I sometimes describe my cultural and economic point of view as being that of a cultural optimist; that is, I expect the future in a commercial economy to bring us more choices and more diverse choices.
If we put aside the concerns of the current day and look back at world history, it has been the globalising eras that have brought us cultural diversity. If we look at the nineteenth century, which, for Europe, was a time of free trade when countries and regions were drawn closer by using railroads and faster ships, we see a time of remarkable cultural inventiveness. The biggest deglobalisation the West has suffered was the fall of the Roman Empire. Following that fall, there was indeed a dark age for culture; literature declined and many wonderful statues of antiquity were melted down for their bronze content.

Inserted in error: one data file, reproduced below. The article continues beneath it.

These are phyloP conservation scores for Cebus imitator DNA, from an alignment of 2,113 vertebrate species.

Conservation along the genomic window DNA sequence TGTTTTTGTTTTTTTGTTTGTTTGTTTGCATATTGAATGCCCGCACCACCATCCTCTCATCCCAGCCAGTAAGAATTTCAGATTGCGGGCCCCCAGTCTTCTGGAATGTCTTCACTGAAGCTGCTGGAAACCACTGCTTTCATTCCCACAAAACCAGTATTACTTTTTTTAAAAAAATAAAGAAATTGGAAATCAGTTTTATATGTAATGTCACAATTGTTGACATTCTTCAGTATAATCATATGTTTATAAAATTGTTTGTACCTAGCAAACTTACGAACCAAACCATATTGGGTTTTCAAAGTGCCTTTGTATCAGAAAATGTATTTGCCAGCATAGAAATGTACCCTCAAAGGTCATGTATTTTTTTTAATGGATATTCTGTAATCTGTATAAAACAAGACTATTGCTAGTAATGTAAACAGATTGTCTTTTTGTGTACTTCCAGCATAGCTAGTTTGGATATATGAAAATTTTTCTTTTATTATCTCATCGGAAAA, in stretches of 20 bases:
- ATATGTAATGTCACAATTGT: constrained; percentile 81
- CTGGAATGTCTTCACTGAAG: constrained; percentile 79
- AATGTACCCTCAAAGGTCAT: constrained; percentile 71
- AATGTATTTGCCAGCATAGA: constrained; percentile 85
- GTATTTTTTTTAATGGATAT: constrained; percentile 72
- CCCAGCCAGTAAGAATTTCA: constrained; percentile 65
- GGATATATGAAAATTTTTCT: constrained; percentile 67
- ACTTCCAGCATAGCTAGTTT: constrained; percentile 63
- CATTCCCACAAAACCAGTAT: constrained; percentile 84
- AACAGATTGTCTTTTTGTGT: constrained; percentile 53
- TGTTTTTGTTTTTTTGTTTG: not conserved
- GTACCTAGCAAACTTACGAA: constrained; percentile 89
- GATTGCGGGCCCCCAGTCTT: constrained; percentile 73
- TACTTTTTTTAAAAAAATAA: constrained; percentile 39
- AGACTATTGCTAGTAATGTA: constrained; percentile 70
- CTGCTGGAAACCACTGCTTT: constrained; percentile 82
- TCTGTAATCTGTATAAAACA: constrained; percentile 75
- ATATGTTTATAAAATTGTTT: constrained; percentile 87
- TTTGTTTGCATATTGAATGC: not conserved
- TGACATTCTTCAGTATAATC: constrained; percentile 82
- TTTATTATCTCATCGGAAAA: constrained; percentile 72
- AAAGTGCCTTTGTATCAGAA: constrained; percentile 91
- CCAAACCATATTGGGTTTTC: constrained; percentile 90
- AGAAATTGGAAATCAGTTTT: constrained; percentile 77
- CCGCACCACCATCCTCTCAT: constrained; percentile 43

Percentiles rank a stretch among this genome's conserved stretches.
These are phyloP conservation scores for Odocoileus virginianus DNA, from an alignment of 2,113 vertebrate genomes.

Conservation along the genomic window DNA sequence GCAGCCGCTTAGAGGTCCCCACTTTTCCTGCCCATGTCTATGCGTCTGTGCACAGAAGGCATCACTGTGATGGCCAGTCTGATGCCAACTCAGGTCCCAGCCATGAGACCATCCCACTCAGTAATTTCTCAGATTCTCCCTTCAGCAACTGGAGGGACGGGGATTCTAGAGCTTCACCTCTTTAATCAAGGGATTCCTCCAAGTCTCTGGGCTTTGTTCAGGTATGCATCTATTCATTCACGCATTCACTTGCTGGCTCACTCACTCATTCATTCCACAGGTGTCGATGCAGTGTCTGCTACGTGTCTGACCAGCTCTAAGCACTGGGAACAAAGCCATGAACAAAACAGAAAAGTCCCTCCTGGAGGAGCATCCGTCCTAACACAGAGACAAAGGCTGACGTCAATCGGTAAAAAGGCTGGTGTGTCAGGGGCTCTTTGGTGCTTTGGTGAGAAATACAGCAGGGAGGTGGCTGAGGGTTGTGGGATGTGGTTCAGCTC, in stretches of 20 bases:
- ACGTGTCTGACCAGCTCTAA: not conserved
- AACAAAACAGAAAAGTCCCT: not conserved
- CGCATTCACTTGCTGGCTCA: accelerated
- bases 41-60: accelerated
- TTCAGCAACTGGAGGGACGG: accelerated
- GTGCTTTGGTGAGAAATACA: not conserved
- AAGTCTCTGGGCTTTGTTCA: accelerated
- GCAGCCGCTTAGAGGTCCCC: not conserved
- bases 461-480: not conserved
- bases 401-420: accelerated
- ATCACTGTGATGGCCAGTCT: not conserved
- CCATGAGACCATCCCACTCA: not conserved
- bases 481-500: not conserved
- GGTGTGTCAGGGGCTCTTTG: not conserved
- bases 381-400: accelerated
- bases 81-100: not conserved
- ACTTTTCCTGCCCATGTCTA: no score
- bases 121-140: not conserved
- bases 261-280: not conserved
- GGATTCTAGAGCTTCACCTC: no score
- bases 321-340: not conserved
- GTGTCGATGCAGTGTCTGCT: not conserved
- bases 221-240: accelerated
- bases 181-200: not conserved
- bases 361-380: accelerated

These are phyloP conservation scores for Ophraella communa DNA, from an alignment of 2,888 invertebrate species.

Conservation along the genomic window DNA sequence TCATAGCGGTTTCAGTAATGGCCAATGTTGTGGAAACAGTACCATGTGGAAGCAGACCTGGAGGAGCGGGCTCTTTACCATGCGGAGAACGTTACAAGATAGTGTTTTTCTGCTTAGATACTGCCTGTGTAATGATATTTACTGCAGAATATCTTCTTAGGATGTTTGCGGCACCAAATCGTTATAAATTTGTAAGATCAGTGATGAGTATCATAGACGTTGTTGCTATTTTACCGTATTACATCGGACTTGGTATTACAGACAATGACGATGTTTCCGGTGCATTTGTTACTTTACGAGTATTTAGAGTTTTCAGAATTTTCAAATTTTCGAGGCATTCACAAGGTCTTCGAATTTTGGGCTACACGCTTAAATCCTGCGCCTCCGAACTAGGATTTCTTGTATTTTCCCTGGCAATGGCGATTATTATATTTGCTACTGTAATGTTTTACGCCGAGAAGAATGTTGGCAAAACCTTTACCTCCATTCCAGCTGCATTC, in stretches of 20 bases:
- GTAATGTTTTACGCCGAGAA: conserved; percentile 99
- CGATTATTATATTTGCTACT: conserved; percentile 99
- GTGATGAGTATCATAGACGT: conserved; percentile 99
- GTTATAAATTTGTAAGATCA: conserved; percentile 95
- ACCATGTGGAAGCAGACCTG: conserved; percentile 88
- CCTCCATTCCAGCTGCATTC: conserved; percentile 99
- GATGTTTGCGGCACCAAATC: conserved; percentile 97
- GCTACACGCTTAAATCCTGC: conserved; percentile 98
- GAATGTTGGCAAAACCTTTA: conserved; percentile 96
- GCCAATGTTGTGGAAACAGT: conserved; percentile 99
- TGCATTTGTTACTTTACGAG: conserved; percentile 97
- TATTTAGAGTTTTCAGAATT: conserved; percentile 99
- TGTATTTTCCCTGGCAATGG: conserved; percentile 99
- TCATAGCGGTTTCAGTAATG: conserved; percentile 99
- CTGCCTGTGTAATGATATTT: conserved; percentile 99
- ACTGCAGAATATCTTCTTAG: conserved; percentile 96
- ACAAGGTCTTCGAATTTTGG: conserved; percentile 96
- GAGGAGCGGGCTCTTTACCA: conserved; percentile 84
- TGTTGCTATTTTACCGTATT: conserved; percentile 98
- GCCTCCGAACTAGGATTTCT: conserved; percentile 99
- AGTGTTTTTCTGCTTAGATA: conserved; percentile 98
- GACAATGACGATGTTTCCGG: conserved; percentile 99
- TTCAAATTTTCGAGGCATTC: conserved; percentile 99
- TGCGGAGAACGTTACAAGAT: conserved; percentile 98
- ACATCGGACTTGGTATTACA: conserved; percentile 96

This longer-term perspective is often forgotten when we consider the present day. We find cultural pessimists - both on the left and right wings - concerned that we are headed toward a so-called least common denominator, one-world culture. The vision is that everyone eats at McDonald's, we all wear Reeboks, we are all stuck in a Starbucks somewhere, we all watch banal television shows, and have little else to experience. Even in our modern world this is obviously not true.